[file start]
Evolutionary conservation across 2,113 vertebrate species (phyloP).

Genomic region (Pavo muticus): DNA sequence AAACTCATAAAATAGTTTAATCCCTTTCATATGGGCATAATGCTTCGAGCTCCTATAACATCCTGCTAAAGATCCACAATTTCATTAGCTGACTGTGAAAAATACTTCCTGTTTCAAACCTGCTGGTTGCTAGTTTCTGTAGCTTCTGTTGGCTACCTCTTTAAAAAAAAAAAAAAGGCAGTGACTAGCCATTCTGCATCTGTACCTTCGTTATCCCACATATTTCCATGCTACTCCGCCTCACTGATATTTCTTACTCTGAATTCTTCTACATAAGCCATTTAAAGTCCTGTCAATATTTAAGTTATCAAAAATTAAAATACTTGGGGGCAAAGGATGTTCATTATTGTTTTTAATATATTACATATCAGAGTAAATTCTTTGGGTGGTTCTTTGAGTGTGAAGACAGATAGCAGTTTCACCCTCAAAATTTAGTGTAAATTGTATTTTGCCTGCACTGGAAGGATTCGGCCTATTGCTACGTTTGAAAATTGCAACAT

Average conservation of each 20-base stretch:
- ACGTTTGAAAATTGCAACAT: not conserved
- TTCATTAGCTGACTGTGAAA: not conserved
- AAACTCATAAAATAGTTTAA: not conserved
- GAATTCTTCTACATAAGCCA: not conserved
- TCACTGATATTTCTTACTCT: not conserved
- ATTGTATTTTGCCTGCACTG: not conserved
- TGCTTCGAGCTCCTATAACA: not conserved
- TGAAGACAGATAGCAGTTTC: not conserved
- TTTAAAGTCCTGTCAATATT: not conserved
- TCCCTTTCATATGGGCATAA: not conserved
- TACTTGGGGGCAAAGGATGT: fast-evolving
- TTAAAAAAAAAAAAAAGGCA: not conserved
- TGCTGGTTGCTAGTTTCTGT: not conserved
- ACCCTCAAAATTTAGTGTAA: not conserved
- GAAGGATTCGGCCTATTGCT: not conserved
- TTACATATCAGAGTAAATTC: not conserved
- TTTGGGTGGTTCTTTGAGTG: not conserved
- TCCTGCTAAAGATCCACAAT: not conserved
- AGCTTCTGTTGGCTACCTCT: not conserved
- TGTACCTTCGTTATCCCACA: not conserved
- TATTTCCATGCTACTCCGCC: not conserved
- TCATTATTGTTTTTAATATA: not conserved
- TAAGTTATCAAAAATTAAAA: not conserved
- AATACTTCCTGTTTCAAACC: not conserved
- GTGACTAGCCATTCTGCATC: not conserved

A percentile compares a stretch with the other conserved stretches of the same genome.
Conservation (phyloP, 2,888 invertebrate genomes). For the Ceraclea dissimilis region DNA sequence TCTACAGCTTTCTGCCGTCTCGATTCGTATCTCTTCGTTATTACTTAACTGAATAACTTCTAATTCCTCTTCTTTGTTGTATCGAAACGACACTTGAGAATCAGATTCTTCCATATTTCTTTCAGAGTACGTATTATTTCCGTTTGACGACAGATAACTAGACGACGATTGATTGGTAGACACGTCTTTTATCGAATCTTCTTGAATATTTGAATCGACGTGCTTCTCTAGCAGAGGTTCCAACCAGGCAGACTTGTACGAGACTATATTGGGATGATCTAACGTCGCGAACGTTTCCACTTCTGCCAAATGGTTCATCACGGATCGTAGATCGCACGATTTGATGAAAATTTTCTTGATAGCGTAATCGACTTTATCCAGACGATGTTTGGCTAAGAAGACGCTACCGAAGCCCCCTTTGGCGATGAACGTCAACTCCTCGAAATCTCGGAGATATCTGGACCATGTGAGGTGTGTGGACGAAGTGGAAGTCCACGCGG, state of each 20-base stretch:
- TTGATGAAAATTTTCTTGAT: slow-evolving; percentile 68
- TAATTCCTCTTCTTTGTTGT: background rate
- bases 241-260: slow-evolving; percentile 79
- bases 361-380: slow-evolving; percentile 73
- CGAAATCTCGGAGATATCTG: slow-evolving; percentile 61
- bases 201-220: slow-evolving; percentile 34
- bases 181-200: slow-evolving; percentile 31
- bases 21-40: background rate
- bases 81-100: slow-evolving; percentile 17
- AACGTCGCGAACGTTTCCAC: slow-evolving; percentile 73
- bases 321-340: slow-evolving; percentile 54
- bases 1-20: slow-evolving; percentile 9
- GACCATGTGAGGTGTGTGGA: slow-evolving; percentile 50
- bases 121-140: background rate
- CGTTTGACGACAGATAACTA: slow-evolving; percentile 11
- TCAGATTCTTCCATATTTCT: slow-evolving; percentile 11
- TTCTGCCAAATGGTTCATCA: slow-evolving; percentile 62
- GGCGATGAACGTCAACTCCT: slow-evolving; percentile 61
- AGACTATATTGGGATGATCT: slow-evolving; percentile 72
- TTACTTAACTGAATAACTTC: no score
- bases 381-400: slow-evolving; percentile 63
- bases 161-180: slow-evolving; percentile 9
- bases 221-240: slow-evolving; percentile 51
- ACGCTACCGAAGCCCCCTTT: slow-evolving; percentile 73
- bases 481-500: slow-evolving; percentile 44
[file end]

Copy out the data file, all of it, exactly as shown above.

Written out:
Evolutionary conservation across 2,113 vertebrate species (phyloP).

Genomic region (Pavo muticus): DNA sequence AAACTCATAAAATAGTTTAATCCCTTTCATATGGGCATAATGCTTCGAGCTCCTATAACATCCTGCTAAAGATCCACAATTTCATTAGCTGACTGTGAAAAATACTTCCTGTTTCAAACCTGCTGGTTGCTAGTTTCTGTAGCTTCTGTTGGCTACCTCTTTAAAAAAAAAAAAAAGGCAGTGACTAGCCATTCTGCATCTGTACCTTCGTTATCCCACATATTTCCATGCTACTCCGCCTCACTGATATTTCTTACTCTGAATTCTTCTACATAAGCCATTTAAAGTCCTGTCAATATTTAAGTTATCAAAAATTAAAATACTTGGGGGCAAAGGATGTTCATTATTGTTTTTAATATATTACATATCAGAGTAAATTCTTTGGGTGGTTCTTTGAGTGTGAAGACAGATAGCAGTTTCACCCTCAAAATTTAGTGTAAATTGTATTTTGCCTGCACTGGAAGGATTCGGCCTATTGCTACGTTTGAAAATTGCAACAT

Average conservation of each 20-base stretch:
- ACGTTTGAAAATTGCAACAT: not conserved
- TTCATTAGCTGACTGTGAAA: not conserved
- AAACTCATAAAATAGTTTAA: not conserved
- GAATTCTTCTACATAAGCCA: not conserved
- TCACTGATATTTCTTACTCT: not conserved
- ATTGTATTTTGCCTGCACTG: not conserved
- TGCTTCGAGCTCCTATAACA: not conserved
- TGAAGACAGATAGCAGTTTC: not conserved
- TTTAAAGTCCTGTCAATATT: not conserved
- TCCCTTTCATATGGGCATAA: not conserved
- TACTTGGGGGCAAAGGATGT: fast-evolving
- TTAAAAAAAAAAAAAAGGCA: not conserved
- TGCTGGTTGCTAGTTTCTGT: not conserved
- ACCCTCAAAATTTAGTGTAA: not conserved
- GAAGGATTCGGCCTATTGCT: not conserved
- TTACATATCAGAGTAAATTC: not conserved
- TTTGGGTGGTTCTTTGAGTG: not conserved
- TCCTGCTAAAGATCCACAAT: not conserved
- AGCTTCTGTTGGCTACCTCT: not conserved
- TGTACCTTCGTTATCCCACA: not conserved
- TATTTCCATGCTACTCCGCC: not conserved
- TCATTATTGTTTTTAATATA: not conserved
- TAAGTTATCAAAAATTAAAA: not conserved
- AATACTTCCTGTTTCAAACC: not conserved
- GTGACTAGCCATTCTGCATC: not conserved

A percentile compares a stretch with the other conserved stretches of the same genome.
Conservation (phyloP, 2,888 invertebrate genomes). For the Ceraclea dissimilis region DNA sequence TCTACAGCTTTCTGCCGTCTCGATTCGTATCTCTTCGTTATTACTTAACTGAATAACTTCTAATTCCTCTTCTTTGTTGTATCGAAACGACACTTGAGAATCAGATTCTTCCATATTTCTTTCAGAGTACGTATTATTTCCGTTTGACGACAGATAACTAGACGACGATTGATTGGTAGACACGTCTTTTATCGAATCTTCTTGAATATTTGAATCGACGTGCTTCTCTAGCAGAGGTTCCAACCAGGCAGACTTGTACGAGACTATATTGGGATGATCTAACGTCGCGAACGTTTCCACTTCTGCCAAATGGTTCATCACGGATCGTAGATCGCACGATTTGATGAAAATTTTCTTGATAGCGTAATCGACTTTATCCAGACGATGTTTGGCTAAGAAGACGCTACCGAAGCCCCCTTTGGCGATGAACGTCAACTCCTCGAAATCTCGGAGATATCTGGACCATGTGAGGTGTGTGGACGAAGTGGAAGTCCACGCGG, state of each 20-base stretch:
- TTGATGAAAATTTTCTTGAT: slow-evolving; percentile 68
- TAATTCCTCTTCTTTGTTGT: background rate
- bases 241-260: slow-evolving; percentile 79
- bases 361-380: slow-evolving; percentile 73
- CGAAATCTCGGAGATATCTG: slow-evolving; percentile 61
- bases 201-220: slow-evolving; percentile 34
- bases 181-200: slow-evolving; percentile 31
- bases 21-40: background rate
- bases 81-100: slow-evolving; percentile 17
- AACGTCGCGAACGTTTCCAC: slow-evolving; percentile 73
- bases 321-340: slow-evolving; percentile 54
- bases 1-20: slow-evolving; percentile 9
- GACCATGTGAGGTGTGTGGA: slow-evolving; percentile 50
- bases 121-140: background rate
- CGTTTGACGACAGATAACTA: slow-evolving; percentile 11
- TCAGATTCTTCCATATTTCT: slow-evolving; percentile 11
- TTCTGCCAAATGGTTCATCA: slow-evolving; percentile 62
- GGCGATGAACGTCAACTCCT: slow-evolving; percentile 61
- AGACTATATTGGGATGATCT: slow-evolving; percentile 72
- TTACTTAACTGAATAACTTC: no score
- bases 381-400: slow-evolving; percentile 63
- bases 161-180: slow-evolving; percentile 9
- bases 221-240: slow-evolving; percentile 51
- ACGCTACCGAAGCCCCCTTT: slow-evolving; percentile 73
- bases 481-500: slow-evolving; percentile 44